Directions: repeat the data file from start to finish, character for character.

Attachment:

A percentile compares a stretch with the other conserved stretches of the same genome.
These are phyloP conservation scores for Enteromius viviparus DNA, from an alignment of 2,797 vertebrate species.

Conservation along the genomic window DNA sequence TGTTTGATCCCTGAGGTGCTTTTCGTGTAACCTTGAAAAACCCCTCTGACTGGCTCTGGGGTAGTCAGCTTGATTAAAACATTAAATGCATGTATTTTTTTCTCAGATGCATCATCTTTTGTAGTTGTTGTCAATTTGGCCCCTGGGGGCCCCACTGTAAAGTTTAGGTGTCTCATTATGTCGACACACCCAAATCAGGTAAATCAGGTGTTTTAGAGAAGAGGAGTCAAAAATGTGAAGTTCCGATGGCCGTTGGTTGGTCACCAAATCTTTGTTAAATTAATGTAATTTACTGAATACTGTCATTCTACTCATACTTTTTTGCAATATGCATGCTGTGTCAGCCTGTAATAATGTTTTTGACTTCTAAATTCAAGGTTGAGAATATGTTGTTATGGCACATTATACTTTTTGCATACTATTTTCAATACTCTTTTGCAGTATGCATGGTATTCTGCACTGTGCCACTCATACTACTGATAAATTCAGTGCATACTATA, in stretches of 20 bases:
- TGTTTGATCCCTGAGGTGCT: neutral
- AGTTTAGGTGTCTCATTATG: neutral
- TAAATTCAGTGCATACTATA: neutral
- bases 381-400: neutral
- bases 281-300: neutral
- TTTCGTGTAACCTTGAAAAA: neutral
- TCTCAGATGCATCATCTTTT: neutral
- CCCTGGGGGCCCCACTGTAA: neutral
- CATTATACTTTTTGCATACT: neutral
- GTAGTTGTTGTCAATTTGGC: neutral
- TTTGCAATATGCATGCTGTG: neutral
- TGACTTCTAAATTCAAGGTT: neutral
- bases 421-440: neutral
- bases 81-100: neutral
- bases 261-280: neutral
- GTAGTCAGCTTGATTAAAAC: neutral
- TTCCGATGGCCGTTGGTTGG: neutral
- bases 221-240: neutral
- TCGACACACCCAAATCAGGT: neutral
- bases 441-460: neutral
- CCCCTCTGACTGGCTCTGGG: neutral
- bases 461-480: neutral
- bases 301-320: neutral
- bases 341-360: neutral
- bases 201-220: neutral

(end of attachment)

A percentile compares a stretch with the other conserved stretches of the same genome.
These are phyloP conservation scores for Enteromius viviparus DNA, from an alignment of 2,797 vertebrate species.

Conservation along the genomic window DNA sequence TGTTTGATCCCTGAGGTGCTTTTCGTGTAACCTTGAAAAACCCCTCTGACTGGCTCTGGGGTAGTCAGCTTGATTAAAACATTAAATGCATGTATTTTTTTCTCAGATGCATCATCTTTTGTAGTTGTTGTCAATTTGGCCCCTGGGGGCCCCACTGTAAAGTTTAGGTGTCTCATTATGTCGACACACCCAAATCAGGTAAATCAGGTGTTTTAGAGAAGAGGAGTCAAAAATGTGAAGTTCCGATGGCCGTTGGTTGGTCACCAAATCTTTGTTAAATTAATGTAATTTACTGAATACTGTCATTCTACTCATACTTTTTTGCAATATGCATGCTGTGTCAGCCTGTAATAATGTTTTTGACTTCTAAATTCAAGGTTGAGAATATGTTGTTATGGCACATTATACTTTTTGCATACTATTTTCAATACTCTTTTGCAGTATGCATGGTATTCTGCACTGTGCCACTCATACTACTGATAAATTCAGTGCATACTATA, in stretches of 20 bases:
- TGTTTGATCCCTGAGGTGCT: neutral
- AGTTTAGGTGTCTCATTATG: neutral
- TAAATTCAGTGCATACTATA: neutral
- bases 381-400: neutral
- bases 281-300: neutral
- TTTCGTGTAACCTTGAAAAA: neutral
- TCTCAGATGCATCATCTTTT: neutral
- CCCTGGGGGCCCCACTGTAA: neutral
- CATTATACTTTTTGCATACT: neutral
- GTAGTTGTTGTCAATTTGGC: neutral
- TTTGCAATATGCATGCTGTG: neutral
- TGACTTCTAAATTCAAGGTT: neutral
- bases 421-440: neutral
- bases 81-100: neutral
- bases 261-280: neutral
- GTAGTCAGCTTGATTAAAAC: neutral
- TTCCGATGGCCGTTGGTTGG: neutral
- bases 221-240: neutral
- TCGACACACCCAAATCAGGT: neutral
- bases 441-460: neutral
- CCCCTCTGACTGGCTCTGGG: neutral
- bases 461-480: neutral
- bases 301-320: neutral
- bases 341-360: neutral
- bases 201-220: neutral